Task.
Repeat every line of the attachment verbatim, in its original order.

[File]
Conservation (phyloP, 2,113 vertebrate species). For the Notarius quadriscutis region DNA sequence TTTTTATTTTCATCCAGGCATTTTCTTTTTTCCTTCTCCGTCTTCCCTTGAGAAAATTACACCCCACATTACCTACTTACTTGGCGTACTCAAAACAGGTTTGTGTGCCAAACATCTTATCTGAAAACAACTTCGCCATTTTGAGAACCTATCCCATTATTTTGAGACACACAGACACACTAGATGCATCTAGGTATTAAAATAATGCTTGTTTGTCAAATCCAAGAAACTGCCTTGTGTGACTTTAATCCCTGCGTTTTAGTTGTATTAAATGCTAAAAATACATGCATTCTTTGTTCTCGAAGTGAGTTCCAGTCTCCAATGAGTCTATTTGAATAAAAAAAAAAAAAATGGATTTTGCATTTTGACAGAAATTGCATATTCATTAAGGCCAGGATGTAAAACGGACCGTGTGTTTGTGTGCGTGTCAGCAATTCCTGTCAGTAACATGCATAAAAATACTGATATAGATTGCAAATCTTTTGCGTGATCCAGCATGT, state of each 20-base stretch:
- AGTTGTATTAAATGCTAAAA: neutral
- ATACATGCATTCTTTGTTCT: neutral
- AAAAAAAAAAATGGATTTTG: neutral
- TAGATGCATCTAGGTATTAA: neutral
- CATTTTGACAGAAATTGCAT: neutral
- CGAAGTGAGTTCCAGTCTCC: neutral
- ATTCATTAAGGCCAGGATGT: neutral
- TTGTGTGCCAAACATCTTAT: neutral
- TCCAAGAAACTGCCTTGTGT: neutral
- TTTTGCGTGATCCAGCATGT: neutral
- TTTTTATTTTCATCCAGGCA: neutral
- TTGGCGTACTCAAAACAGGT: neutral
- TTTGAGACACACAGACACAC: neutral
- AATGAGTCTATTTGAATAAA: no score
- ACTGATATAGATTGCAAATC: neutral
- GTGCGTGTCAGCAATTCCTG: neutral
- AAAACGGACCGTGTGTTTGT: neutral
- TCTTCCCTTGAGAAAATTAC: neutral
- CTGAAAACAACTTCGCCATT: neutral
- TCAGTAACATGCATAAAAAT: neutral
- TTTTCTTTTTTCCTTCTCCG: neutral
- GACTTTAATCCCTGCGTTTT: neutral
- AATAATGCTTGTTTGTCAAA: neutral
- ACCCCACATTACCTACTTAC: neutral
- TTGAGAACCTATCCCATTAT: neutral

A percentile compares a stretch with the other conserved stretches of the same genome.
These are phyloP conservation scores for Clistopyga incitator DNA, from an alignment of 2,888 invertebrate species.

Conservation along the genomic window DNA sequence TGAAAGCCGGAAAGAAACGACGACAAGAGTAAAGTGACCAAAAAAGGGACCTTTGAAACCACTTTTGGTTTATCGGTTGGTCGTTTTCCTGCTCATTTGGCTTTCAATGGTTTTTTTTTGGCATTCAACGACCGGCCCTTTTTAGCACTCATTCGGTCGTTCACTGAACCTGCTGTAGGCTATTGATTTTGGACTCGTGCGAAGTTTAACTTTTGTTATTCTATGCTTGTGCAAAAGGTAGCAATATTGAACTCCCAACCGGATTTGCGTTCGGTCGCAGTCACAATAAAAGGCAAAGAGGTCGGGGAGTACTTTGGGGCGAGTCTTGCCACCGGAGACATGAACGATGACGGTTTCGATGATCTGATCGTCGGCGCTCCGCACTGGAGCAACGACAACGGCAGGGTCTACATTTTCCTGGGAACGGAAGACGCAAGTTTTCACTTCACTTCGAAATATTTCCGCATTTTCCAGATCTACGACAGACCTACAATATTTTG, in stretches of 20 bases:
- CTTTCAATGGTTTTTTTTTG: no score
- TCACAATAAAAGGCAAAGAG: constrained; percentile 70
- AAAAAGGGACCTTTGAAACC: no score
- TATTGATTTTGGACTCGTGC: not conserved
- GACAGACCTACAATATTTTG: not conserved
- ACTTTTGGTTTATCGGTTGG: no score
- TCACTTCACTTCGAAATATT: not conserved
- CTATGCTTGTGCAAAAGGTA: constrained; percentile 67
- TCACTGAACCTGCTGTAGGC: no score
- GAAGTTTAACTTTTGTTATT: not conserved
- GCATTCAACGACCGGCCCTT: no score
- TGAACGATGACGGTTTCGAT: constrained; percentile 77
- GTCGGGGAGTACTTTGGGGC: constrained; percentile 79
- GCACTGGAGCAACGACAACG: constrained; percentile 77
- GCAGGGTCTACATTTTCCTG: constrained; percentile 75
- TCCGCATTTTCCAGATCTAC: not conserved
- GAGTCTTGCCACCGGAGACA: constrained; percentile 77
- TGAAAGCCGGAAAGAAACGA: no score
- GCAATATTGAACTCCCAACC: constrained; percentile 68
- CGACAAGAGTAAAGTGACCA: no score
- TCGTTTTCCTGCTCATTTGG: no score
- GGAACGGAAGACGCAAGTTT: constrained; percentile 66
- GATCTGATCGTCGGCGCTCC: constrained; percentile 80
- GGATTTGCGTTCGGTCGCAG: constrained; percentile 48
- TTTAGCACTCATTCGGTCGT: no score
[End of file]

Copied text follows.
Conservation (phyloP, 2,113 vertebrate species). For the Notarius quadriscutis region DNA sequence TTTTTATTTTCATCCAGGCATTTTCTTTTTTCCTTCTCCGTCTTCCCTTGAGAAAATTACACCCCACATTACCTACTTACTTGGCGTACTCAAAACAGGTTTGTGTGCCAAACATCTTATCTGAAAACAACTTCGCCATTTTGAGAACCTATCCCATTATTTTGAGACACACAGACACACTAGATGCATCTAGGTATTAAAATAATGCTTGTTTGTCAAATCCAAGAAACTGCCTTGTGTGACTTTAATCCCTGCGTTTTAGTTGTATTAAATGCTAAAAATACATGCATTCTTTGTTCTCGAAGTGAGTTCCAGTCTCCAATGAGTCTATTTGAATAAAAAAAAAAAAAATGGATTTTGCATTTTGACAGAAATTGCATATTCATTAAGGCCAGGATGTAAAACGGACCGTGTGTTTGTGTGCGTGTCAGCAATTCCTGTCAGTAACATGCATAAAAATACTGATATAGATTGCAAATCTTTTGCGTGATCCAGCATGT, state of each 20-base stretch:
- AGTTGTATTAAATGCTAAAA: neutral
- ATACATGCATTCTTTGTTCT: neutral
- AAAAAAAAAAATGGATTTTG: neutral
- TAGATGCATCTAGGTATTAA: neutral
- CATTTTGACAGAAATTGCAT: neutral
- CGAAGTGAGTTCCAGTCTCC: neutral
- ATTCATTAAGGCCAGGATGT: neutral
- TTGTGTGCCAAACATCTTAT: neutral
- TCCAAGAAACTGCCTTGTGT: neutral
- TTTTGCGTGATCCAGCATGT: neutral
- TTTTTATTTTCATCCAGGCA: neutral
- TTGGCGTACTCAAAACAGGT: neutral
- TTTGAGACACACAGACACAC: neutral
- AATGAGTCTATTTGAATAAA: no score
- ACTGATATAGATTGCAAATC: neutral
- GTGCGTGTCAGCAATTCCTG: neutral
- AAAACGGACCGTGTGTTTGT: neutral
- TCTTCCCTTGAGAAAATTAC: neutral
- CTGAAAACAACTTCGCCATT: neutral
- TCAGTAACATGCATAAAAAT: neutral
- TTTTCTTTTTTCCTTCTCCG: neutral
- GACTTTAATCCCTGCGTTTT: neutral
- AATAATGCTTGTTTGTCAAA: neutral
- ACCCCACATTACCTACTTAC: neutral
- TTGAGAACCTATCCCATTAT: neutral

A percentile compares a stretch with the other conserved stretches of the same genome.
These are phyloP conservation scores for Clistopyga incitator DNA, from an alignment of 2,888 invertebrate species.

Conservation along the genomic window DNA sequence TGAAAGCCGGAAAGAAACGACGACAAGAGTAAAGTGACCAAAAAAGGGACCTTTGAAACCACTTTTGGTTTATCGGTTGGTCGTTTTCCTGCTCATTTGGCTTTCAATGGTTTTTTTTTGGCATTCAACGACCGGCCCTTTTTAGCACTCATTCGGTCGTTCACTGAACCTGCTGTAGGCTATTGATTTTGGACTCGTGCGAAGTTTAACTTTTGTTATTCTATGCTTGTGCAAAAGGTAGCAATATTGAACTCCCAACCGGATTTGCGTTCGGTCGCAGTCACAATAAAAGGCAAAGAGGTCGGGGAGTACTTTGGGGCGAGTCTTGCCACCGGAGACATGAACGATGACGGTTTCGATGATCTGATCGTCGGCGCTCCGCACTGGAGCAACGACAACGGCAGGGTCTACATTTTCCTGGGAACGGAAGACGCAAGTTTTCACTTCACTTCGAAATATTTCCGCATTTTCCAGATCTACGACAGACCTACAATATTTTG, in stretches of 20 bases:
- CTTTCAATGGTTTTTTTTTG: no score
- TCACAATAAAAGGCAAAGAG: constrained; percentile 70
- AAAAAGGGACCTTTGAAACC: no score
- TATTGATTTTGGACTCGTGC: not conserved
- GACAGACCTACAATATTTTG: not conserved
- ACTTTTGGTTTATCGGTTGG: no score
- TCACTTCACTTCGAAATATT: not conserved
- CTATGCTTGTGCAAAAGGTA: constrained; percentile 67
- TCACTGAACCTGCTGTAGGC: no score
- GAAGTTTAACTTTTGTTATT: not conserved
- GCATTCAACGACCGGCCCTT: no score
- TGAACGATGACGGTTTCGAT: constrained; percentile 77
- GTCGGGGAGTACTTTGGGGC: constrained; percentile 79
- GCACTGGAGCAACGACAACG: constrained; percentile 77
- GCAGGGTCTACATTTTCCTG: constrained; percentile 75
- TCCGCATTTTCCAGATCTAC: not conserved
- GAGTCTTGCCACCGGAGACA: constrained; percentile 77
- TGAAAGCCGGAAAGAAACGA: no score
- GCAATATTGAACTCCCAACC: constrained; percentile 68
- CGACAAGAGTAAAGTGACCA: no score
- TCGTTTTCCTGCTCATTTGG: no score
- GGAACGGAAGACGCAAGTTT: constrained; percentile 66
- GATCTGATCGTCGGCGCTCC: constrained; percentile 80
- GGATTTGCGTTCGGTCGCAG: constrained; percentile 48
- TTTAGCACTCATTCGGTCGT: no score